By Bob Egelko, SAN FRANCISCO CHRONICLE
April 27, 2022
Consumer advocates, physicians and legislative leaders announced a long-sought agreement Wednesday to rewrite change a 1975 California law that placed a $250,000 limit on damages for pain and suffering caused by medical malpractice.
The revision would not remove all limits on malpractice damages but would restore what they have lost through inflation. The $250,000 ceiling in the original law is worth about one-fifth as much today, said Craig Peters, president of Consumer Attorneys of California.
Gov. Gavin Newsom also endorsed the plan, saying in a statement that it “strikes a fair balance between protecting patients, while ensuring that physicians and other medical professionals can treat patients without fear of financial ruin. This is an important victory for the stability and health of our health care system, and for patients across California.”
Peters said the proposed legislation, AB35 by Assembly Majority Leader Eloise Gómez Reyes, D-Colton (San Bernardino County), has no known opposition, and supporters hope to send it to Newsom for his signature by the end of May. Backers of a proposed ballot initiative to overturn the 1975 law said they would drop it if AB35 was signed. A 2014 initiative that would have repealed the damages limit, and also required doctors to undergo drug and alcohol testing, was rejected by two-thirds of the state’s voters in 2014.
California’s Medical Injury Compensation Reform Act, or MICRA, signed by then-Gov. Jerry Brown, was sponsored by medical groups that said it was needed to keep doctors from leaving the state for fear of being bankrupted by unlimited damage awards.
The law can have a drastic impact on individual cases. Two-year-old Steven Olsen of Chula Vista (San Diego County) slipped and fell on a walk with his family in 1992, was treated for a sinus injury by doctors who failed to detect other impacts, and wound up with lifelong brain damage and blindness, a consumer group said. A jury awarded him $7 million for pain and suffering, but it was reduced to $250,000 under MICRA.
Under the plan, endorsed by the California Medical Association and Consumer Attorneys of California, the new limits for non-economic damages in 2023 would be $350,000 for non-fatal medical malpractice by a physician and $500,000 for malpractice causing death. The maximum would be increased gradually over the next decade, to $750,000 for non-death cases and $1 million for fatal cases, and raised by 2% a year thereafter for inflation.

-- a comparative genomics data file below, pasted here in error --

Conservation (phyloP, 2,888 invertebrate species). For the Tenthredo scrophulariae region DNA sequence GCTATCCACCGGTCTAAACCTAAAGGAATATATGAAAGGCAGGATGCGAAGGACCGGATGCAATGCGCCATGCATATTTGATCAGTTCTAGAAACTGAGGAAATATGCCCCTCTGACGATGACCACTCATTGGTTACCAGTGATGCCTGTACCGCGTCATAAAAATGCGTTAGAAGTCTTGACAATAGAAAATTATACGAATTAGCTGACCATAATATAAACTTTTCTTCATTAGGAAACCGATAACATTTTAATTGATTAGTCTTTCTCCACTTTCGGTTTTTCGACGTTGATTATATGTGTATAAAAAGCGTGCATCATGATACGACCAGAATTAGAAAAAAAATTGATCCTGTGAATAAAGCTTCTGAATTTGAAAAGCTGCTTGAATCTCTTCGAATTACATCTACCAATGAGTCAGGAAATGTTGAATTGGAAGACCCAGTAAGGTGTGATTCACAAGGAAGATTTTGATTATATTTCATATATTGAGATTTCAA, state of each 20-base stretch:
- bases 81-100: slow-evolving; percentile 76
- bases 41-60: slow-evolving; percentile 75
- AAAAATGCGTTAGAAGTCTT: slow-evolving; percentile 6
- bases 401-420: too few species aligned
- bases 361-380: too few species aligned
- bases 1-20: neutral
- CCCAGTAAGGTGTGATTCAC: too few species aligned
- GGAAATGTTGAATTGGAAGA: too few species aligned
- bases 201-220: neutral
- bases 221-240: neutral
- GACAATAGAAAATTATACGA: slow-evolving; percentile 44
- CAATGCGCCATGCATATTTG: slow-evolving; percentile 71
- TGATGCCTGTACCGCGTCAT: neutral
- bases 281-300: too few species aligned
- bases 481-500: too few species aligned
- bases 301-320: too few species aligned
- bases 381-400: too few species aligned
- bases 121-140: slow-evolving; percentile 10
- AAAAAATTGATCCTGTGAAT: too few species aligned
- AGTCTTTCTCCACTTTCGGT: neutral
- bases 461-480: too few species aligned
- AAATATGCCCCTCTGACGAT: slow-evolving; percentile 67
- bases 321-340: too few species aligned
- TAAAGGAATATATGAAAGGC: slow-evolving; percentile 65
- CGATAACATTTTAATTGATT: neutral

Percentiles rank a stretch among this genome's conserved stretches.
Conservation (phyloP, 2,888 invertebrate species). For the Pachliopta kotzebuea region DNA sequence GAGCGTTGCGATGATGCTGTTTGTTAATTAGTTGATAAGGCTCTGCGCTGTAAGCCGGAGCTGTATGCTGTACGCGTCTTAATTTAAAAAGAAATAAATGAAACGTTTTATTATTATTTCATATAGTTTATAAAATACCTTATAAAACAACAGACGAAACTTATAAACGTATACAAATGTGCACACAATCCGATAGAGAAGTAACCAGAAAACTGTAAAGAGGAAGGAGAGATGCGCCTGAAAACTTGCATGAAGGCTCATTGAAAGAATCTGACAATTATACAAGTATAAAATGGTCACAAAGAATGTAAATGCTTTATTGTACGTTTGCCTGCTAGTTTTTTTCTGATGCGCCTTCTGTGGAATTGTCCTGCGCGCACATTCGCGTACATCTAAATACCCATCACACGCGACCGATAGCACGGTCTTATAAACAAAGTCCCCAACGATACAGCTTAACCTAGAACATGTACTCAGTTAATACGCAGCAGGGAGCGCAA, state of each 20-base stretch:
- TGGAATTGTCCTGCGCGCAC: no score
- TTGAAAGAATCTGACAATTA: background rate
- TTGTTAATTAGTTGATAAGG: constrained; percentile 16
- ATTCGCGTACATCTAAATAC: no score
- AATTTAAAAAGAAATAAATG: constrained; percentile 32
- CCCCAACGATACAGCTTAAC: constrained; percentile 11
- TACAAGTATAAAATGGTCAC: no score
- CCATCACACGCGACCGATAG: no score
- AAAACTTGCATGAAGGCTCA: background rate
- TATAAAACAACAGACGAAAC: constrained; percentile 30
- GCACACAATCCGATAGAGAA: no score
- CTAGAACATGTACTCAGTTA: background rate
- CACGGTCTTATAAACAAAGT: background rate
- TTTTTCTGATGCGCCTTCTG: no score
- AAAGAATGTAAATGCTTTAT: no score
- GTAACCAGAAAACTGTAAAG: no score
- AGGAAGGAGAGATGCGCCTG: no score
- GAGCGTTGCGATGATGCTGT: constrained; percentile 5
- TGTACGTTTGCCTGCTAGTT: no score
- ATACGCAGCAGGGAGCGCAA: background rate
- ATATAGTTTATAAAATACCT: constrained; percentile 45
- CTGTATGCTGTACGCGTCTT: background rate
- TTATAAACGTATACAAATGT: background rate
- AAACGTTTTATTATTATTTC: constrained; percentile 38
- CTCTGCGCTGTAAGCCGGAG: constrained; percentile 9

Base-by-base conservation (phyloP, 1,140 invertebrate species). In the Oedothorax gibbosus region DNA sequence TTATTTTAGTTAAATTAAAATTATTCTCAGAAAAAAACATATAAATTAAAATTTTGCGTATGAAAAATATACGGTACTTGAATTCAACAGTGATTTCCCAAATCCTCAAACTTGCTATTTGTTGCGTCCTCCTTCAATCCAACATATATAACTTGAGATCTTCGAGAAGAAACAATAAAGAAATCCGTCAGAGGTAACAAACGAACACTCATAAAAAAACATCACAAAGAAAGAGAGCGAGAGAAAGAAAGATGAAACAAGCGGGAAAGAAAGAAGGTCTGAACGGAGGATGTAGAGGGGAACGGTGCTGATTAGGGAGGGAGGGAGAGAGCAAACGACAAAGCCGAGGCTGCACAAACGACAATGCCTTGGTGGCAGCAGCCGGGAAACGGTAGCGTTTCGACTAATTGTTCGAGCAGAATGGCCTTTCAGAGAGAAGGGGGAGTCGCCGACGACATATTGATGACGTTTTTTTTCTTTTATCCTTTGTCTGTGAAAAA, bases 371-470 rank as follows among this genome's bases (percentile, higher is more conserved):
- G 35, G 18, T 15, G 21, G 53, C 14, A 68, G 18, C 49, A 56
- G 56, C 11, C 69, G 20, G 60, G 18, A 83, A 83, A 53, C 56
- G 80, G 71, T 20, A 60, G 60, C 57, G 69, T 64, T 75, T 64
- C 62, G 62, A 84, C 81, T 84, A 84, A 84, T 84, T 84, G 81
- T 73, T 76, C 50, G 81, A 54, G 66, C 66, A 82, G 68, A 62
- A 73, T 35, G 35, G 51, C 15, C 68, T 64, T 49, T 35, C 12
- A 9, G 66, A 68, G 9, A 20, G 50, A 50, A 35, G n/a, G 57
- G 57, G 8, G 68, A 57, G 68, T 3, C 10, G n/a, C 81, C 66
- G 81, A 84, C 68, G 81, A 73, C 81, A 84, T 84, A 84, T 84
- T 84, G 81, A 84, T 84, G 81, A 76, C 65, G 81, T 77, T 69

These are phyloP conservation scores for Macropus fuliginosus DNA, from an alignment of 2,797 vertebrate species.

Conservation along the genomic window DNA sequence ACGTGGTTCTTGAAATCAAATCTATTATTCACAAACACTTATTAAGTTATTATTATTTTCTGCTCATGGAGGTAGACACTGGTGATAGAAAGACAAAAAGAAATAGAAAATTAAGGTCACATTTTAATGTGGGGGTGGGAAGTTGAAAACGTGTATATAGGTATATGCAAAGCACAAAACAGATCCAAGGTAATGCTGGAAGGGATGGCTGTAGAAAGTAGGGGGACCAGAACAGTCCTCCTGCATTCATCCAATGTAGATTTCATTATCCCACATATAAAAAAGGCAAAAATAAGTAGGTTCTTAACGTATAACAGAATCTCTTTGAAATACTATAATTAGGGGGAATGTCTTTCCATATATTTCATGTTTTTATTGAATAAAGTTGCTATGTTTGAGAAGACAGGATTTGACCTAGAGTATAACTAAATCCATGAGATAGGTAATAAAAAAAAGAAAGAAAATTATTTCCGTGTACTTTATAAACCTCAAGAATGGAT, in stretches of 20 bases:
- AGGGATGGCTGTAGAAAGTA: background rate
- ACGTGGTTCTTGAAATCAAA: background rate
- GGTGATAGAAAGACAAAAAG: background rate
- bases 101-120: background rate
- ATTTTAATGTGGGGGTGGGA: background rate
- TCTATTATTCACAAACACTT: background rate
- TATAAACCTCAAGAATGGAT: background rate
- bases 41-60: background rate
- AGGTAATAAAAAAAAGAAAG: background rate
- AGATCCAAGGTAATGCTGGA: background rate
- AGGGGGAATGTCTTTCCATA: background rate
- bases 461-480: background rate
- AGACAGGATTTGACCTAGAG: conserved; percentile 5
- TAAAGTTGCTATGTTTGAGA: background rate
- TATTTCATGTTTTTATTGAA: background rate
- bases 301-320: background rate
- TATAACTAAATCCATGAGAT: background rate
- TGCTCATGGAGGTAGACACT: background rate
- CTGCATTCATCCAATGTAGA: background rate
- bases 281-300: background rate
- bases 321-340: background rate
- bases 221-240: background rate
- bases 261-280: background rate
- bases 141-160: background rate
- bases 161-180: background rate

The limits would be increased in suits involving separate acts of malpractice by a doctor and other institutions, with total damages of up to $1.05 million next year and $2.25 million in 10 years in non-death cases, and higher caps in fatal cases.
“Times have changed, but MICRA hasn’t,” said Gómez Reyes, the bill’s author. “This year, the stakeholders representing patients and the medical community were determined to provide a balanced and equitable solution. They have succeeded.”
Dustin Corcoran, chief executive of the California Medical Association and leader of a planned campaign against the November ballot measure, said in a statement Wednesday that “this balanced proposal modernizes and updates MICRA while preserving its essential guardrails, strengthening provider protections and providing for fair compensation for injured patients.”
The California Hospital Association has also endorsed AB35, said Peters, president of Consumer Attorneys of California.
“After decades of impasse, we have finally reached an historic agreement with medical providers that finally updates California’s Medical Injury Compensation Act of 1975 to prioritize patients’ access to justice and quality health care,” he said.
Assembly Speaker Anthony Rendon, D-Lakewood (Los Angeles County), and Senate President Pro Tem Toni Atkins, D-San Diego, also praised the agreement.
“This is a great example of what can be accomplished when historically opposing sides talk with one another,” Rendon said.
Bob Egelko is a San Francisco Chronicle staff writer. Email: [email protected] Twitter @BobEgelko